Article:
My horse, Ragg Tyme (aka “Muffin”) isn’t special because I’ve achieved the most with him. There are others with whom I’ve achieved far more awards. But he has taken me to places I never thought I’d go and taught me more than perhaps any horse I have known to date.
Back in 2001, I fell in love with his father, the Dutch Harness Horse stallion Fabricius. So, I went out and bought a mare to create him. Muffin was conceived using artificial insemination (a topic that fascinates many a nuclear cardiologist—who knew?) during the year of the “cherry tree leaves” in Kentucky when a number of Thoroughbred mares reabsorbed foals due to the leaves’ attraction of eastern tent caterpillars, which causes reproductive loss syndrome in pregnant mares. Thankfully, his mother was in La Grange and away from the worst of it. Her pregnancy went forward normal. But, it was scary for me for awhile.
Determined to foal him myself, I got a video tape from Jeffers on equine birthing and prepared for the big day! He came out relatively uneventfully—just one long cannon curled under the forearm. Other than that he was fine. My dog loved eating the bloody rubber gloves I kept tossing out of the stall and I was picking up purple glove pieces for weeks afterwards around the farm. Overly concerned about him getting colostrum, I had to have a friend come over at 4 am to help me get him to his feet so he could nurse (thank you Kim). He was a big foal!
Star, strip, snip and three white feet, he was a handsome, confident youngster and went on to win the first ever class of Renai foals (DHH stallions X Arabian Mares). As a yearling, he won an Arabian Horse Association Regional Top Five in Half-Arabian Gelding Halter. Although he was bred to be an “English Pleasure” horse, it was clear that was not his forte. Instead of selling him, I changed disciplines and started into Dressage. He had a few injuries as a young horse and riding was sidelined by a long recovery process. After a couple of years, he was sound enough to show in-hand. Our local Arabian club sponsored the ribbons at the Kentucky Dressage Association’s In-Hand show for an Arabian class. So, I cleaned him up, braided him, took him to the show to support the class. Not being a great runner myself, Christine Smith graciously agreed to show him for me—and they won!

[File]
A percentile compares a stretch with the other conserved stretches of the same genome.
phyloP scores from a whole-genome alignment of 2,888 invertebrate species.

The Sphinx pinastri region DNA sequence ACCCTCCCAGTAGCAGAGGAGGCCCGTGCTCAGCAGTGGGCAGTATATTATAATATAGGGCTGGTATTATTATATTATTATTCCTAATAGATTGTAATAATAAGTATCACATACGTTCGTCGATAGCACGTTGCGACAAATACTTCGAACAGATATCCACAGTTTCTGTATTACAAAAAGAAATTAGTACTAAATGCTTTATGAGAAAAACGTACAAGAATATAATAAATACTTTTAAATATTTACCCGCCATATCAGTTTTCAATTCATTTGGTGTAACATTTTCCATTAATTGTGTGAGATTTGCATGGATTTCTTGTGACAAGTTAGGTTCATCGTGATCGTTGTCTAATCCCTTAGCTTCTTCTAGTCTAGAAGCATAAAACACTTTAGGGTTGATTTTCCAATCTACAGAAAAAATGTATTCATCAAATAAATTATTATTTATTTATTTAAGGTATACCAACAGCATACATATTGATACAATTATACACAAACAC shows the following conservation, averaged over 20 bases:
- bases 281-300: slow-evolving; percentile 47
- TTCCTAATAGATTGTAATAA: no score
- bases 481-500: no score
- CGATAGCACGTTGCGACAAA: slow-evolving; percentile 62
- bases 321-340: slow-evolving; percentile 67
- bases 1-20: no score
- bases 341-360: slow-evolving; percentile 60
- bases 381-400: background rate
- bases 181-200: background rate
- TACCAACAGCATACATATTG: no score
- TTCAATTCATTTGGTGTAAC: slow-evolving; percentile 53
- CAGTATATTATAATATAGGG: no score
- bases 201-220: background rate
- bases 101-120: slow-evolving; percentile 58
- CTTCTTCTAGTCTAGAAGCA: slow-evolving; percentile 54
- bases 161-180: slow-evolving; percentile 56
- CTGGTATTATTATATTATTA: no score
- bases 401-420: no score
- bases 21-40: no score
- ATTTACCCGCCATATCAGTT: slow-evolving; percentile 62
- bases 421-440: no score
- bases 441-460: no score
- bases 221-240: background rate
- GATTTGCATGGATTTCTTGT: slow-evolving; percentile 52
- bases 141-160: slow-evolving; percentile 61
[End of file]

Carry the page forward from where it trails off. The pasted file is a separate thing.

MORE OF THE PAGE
Periodically, I’d try riding him. But his injuries left him unable to lunge down and he was VERY athletic! So, I waited and gave him more time. In the meantime, I became involved with the Kentucky Dressage Association, was elected to the Board of Directors and then served a term as President. (In 2010, another horse came along who helped me get my USDF Bronze medal.)
In addition to giving me the Dressage bug, Muffin introduced me to driving. Having seen a number of horrific driving accidents, I never figured I’d get behind a horse and drive one. But, the injuries and athleticism became a non-issue for him when he drove. So, I had him broke to drive and eventually got brave enough to take over the lines. I know this horse well enough to trust him as far as I can trust any horse. He’s gifted, he’s athletic, he’s hot and missing an off switch when he goes into overdrive. But, I know how to keep him calm and calm him down. Over the years, there have been several times I’ve thought, “I’ve got to fix this and I might get killed trying…” Each time, he was a perfect gentleman. So, of all the horses for me to choose to drive, it was him. He is a wonderful and patient teacher—as long as you listen and pay attention to him! Last year, we logged 25 hours of drive time with our local harness club. Now 17, he is still quite the picture and could pass for much younger.
Had he not been in my life, I’d probably still be stuck in breed circle-land knowing a lot less about horses. For expanding my horizons and teaching me so very much, he is truly the horse of my lifetime. And, yes, he knows he’s my favorite—and so does everyone else in the barn….